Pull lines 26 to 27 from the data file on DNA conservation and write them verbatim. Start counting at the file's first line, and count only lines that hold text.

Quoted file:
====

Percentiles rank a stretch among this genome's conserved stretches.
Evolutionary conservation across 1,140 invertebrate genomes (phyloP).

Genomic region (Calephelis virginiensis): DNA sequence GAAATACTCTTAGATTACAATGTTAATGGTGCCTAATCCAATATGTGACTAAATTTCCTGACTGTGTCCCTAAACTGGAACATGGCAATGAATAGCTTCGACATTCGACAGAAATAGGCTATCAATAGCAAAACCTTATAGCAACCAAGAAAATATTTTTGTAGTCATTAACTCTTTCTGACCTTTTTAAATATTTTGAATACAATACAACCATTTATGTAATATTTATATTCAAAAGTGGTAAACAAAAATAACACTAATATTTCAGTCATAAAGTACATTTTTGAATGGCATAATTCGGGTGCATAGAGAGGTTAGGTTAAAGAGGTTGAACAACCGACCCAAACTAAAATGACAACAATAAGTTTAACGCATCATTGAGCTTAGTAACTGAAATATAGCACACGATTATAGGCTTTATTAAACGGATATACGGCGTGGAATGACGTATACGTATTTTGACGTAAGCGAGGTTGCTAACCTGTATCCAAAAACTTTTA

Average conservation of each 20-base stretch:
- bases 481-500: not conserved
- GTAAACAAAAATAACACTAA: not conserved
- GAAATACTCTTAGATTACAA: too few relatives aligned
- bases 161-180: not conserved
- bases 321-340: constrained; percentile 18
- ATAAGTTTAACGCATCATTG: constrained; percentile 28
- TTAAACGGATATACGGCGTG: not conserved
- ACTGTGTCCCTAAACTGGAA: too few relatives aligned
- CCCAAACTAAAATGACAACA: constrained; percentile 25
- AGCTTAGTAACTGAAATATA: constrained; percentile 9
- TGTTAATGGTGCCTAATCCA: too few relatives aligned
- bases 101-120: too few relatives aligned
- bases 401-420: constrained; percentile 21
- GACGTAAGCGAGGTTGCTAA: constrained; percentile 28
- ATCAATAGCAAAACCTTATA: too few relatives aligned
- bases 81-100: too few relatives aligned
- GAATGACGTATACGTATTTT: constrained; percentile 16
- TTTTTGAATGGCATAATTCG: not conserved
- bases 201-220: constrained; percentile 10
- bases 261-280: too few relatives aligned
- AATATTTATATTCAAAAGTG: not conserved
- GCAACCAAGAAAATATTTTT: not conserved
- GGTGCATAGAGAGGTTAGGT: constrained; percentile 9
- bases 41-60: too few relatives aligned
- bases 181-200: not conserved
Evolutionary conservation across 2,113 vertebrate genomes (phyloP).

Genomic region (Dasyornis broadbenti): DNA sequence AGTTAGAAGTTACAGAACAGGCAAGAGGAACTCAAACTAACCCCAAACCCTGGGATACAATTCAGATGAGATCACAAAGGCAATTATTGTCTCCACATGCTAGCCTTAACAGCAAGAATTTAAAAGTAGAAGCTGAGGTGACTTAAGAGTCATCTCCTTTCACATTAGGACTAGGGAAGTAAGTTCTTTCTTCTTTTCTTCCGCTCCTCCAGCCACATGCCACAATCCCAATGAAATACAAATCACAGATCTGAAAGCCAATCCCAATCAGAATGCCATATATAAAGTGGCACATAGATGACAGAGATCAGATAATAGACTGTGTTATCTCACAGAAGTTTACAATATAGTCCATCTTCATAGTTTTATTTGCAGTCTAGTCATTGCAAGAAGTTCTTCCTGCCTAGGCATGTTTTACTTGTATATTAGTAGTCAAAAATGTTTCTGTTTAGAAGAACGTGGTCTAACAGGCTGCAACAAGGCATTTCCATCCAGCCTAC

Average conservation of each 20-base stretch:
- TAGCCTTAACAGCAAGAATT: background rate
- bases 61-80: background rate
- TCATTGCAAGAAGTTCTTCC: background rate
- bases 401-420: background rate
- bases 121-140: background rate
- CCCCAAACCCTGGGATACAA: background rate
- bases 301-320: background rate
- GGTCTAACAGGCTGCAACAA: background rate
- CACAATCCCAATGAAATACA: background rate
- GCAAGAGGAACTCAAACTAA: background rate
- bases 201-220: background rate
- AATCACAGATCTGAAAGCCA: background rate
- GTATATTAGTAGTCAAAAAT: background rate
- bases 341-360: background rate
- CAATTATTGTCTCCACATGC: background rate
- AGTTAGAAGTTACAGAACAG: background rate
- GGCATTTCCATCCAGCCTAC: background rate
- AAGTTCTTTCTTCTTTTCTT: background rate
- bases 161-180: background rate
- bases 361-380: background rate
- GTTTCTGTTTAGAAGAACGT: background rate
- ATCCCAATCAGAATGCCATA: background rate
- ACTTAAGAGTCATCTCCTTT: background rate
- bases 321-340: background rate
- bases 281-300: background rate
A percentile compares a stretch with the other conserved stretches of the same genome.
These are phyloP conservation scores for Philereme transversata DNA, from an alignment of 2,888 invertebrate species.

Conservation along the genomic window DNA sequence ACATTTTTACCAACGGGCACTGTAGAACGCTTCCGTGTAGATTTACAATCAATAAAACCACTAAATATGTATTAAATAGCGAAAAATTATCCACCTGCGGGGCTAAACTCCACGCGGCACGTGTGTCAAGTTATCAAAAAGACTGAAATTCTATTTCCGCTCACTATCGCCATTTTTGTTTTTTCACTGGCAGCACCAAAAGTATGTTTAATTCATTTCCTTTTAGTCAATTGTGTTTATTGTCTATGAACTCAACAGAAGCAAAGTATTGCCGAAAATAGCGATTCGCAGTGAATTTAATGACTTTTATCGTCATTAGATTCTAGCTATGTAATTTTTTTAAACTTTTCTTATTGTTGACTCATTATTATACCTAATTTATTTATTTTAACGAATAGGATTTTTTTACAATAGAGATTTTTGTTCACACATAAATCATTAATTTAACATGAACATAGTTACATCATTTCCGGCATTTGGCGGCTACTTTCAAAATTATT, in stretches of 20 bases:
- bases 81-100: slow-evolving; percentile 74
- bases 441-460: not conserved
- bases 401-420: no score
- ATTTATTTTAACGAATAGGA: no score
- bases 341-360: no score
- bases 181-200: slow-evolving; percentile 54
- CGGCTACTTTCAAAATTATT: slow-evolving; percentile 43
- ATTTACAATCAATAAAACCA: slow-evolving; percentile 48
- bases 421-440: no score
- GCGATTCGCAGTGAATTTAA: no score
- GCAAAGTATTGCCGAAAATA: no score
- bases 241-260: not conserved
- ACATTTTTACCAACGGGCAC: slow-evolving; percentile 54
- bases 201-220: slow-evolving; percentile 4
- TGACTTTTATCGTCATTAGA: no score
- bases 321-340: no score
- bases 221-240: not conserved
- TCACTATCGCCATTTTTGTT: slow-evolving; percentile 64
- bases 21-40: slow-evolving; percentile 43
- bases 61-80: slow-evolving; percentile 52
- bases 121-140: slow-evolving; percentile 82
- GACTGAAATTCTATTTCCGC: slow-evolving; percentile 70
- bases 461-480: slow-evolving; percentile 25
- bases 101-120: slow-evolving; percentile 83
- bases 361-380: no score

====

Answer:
- GCAACCAAGAAAATATTTTT: not conserved
- GGTGCATAGAGAGGTTAGGT: constrained; percentile 9